For a compelling all-formats package that shed light on a Chicago neighborhood’s success story and resonated with readers, Martha Irvine earns this week’s Best of the States award.

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June 25, 2021

Best of the States

AP marks 600,000-death milestone with distinctive data-driven look at COVID racial inequality

The 600,000th COVID-19 death in the U.S. presented a big challenge: How to bring fresh perspective to yet another milestone, just months after we crossed the 400,000 and 500,000 marks. The trio of medical writer Carla K. Johnson, data journalist Angel Kastanis and reporter Olga Rodriguez met the challenge and then some, delivering a data-driven Only on AP package that showed how the virus has exploited racial inequality as it cut a swath through the country.

Kastanis analyzed demographic data of all 600,000 deaths to show the uneven toll during the various phases of the pandemic, breaking down the disproportionate effect on the Black and Latino communities. Rodriguez reported on a family that led the story, while Johnson served as the lead writer, rounding out the piece with medical analysis, perspective and reporting. Contributions by AP’s top stories team included an engaging interactive map of the U.S. showing the virus advancing geographically to 600,000 souls.

The package resonated with readers and customers on the AP News platform, where it was among the top stories, as well as on social media and on newspaper front pages around the country.

For a shining example of AP collaboration across teams, using sharp data analysis and on-the-ground reporting to reveal the pandemic’s impact on communities of color, the team of Johnson, Kastanis and Rodriguez receives this week’s Best of the States award.

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April 30, 2021

Best of the States

A photographer’s affecting portrait of Korean American seniors, fearful amid anti-Asian violence

The Koreatown area of Los Angeles can be a challenging place to report — many residents are hesitant to speak to the press. That makes what Los Angeles-based photographer Jae Hong pulled off that much more impressive.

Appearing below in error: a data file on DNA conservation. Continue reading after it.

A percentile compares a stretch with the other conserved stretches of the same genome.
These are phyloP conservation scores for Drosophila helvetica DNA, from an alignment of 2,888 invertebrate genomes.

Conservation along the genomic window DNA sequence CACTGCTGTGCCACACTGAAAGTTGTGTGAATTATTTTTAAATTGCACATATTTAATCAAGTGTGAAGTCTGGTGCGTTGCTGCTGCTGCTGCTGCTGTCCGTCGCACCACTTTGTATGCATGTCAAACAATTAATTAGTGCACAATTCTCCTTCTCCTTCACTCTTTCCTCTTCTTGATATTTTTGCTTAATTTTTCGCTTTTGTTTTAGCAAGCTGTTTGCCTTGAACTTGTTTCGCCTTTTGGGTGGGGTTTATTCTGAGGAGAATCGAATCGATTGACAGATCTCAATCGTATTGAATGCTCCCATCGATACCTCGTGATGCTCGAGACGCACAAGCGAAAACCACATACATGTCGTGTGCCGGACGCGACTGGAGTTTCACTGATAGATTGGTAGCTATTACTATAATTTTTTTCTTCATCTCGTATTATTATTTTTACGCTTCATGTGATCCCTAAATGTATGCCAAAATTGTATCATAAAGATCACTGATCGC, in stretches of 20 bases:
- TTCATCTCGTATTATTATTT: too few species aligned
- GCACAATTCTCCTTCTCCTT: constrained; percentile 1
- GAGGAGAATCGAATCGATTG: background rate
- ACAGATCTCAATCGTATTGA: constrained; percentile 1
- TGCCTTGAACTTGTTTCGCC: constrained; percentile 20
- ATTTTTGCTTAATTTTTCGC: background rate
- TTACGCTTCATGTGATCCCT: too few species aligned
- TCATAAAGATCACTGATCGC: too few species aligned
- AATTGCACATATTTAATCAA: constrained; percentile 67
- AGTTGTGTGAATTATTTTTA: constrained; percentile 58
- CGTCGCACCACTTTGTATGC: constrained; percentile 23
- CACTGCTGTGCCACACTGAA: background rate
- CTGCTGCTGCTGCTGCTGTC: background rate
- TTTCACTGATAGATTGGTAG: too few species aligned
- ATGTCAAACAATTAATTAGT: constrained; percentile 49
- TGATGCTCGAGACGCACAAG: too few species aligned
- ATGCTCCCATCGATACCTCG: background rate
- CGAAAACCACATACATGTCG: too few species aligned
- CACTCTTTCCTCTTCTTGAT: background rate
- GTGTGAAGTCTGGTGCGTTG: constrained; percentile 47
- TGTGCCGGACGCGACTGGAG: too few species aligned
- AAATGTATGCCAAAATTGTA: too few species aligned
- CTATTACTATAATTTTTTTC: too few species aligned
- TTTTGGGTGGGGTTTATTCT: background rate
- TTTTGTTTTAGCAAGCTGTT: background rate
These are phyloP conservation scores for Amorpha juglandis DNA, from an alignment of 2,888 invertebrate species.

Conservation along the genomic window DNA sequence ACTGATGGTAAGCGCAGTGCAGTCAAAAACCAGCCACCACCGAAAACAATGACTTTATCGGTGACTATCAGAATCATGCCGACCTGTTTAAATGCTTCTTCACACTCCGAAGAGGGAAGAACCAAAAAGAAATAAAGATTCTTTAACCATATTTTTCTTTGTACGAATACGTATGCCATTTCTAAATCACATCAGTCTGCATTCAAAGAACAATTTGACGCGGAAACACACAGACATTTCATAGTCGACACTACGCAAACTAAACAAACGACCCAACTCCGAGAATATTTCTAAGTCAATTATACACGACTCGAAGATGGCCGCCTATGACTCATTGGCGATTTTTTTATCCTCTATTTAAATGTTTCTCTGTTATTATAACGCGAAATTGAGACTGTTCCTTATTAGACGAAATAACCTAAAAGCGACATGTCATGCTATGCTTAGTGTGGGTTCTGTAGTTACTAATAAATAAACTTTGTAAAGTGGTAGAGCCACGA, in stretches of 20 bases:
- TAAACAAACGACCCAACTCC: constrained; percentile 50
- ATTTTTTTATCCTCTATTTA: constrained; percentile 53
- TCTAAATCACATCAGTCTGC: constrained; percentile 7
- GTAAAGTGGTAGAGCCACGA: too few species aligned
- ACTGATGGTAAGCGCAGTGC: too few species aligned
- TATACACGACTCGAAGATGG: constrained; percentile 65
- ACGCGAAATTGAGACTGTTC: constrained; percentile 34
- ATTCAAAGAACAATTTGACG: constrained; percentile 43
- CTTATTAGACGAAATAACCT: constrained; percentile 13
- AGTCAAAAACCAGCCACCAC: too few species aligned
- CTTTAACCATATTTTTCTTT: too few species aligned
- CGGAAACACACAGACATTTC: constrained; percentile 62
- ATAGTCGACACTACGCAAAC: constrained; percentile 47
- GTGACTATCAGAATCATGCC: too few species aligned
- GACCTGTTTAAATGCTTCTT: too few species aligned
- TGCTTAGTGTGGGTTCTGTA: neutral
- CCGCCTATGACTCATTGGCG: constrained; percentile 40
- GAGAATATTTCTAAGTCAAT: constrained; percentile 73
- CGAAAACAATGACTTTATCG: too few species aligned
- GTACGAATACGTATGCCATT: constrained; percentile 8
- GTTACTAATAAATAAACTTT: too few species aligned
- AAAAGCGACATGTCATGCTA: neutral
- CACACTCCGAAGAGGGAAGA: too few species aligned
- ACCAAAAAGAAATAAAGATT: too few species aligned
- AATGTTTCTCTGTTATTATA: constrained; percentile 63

Hong, a Korean American who moved to LA as a teenager, had recently spent a year on assignment in Tokyo. When he returned to the U.S., he was astonished by the increased aggression he saw toward Asian Americans, who were being blamed by some for COVID-19. 

After much outreach and many conversations with the local Korean community, he found a few families willing to let him into their lives. The end result — Hong’s somber photos and poignant text — is a compelling portrait of a community experiencing very real fear amid attacks targeting Asians. 

For timely, revealing enterprise reporting in both text and photos, Jae Hong wins this week’s Best of the States award.

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Sept. 10, 2021

Beat of the Week

(Honorable Mention)

Distinctive reporting gives voice to fastest-growing US county

upended stereotypes with a deeply textured, intimate examination of a North Dakota community transformed by sudden growth.As part of the AP's ongoing coverage of the 2020 Census, Montana-based Brown went to McKenzie County, North Dakota — the center of the western oil boom and the fastest-growing county in the U.S. — to examine the impact of dramatic growth on a sleepy community on the western prairie. He charted the growth through the eyes of the people, from the old-timers who remembered riding horses through fields now lined with housing developments and oil wells, to newcomers finding their way into the fabric of the community.The story that emerged in Brown’s evocative words and photos came as something of a counternarrative to preconceived notions about how divided Americans are from one another. As revealed in graphics by Francois Duckett, a significant portion of McKenzie County’s newcomers are Hispanic, but many of those Brown interviewed described being embraced by the locals: the new restaurant owner helped along by customers who responded during the pandemic, or a transplanted family touched by the small-town charm of friendly faces saying hello in the grocery store.Brown’s nuanced reporting and writing gave his story a compelling narrative arc and showed the value of going to see firsthand what happens when a community is confronted with dramatic growth. https://aplink.news/bea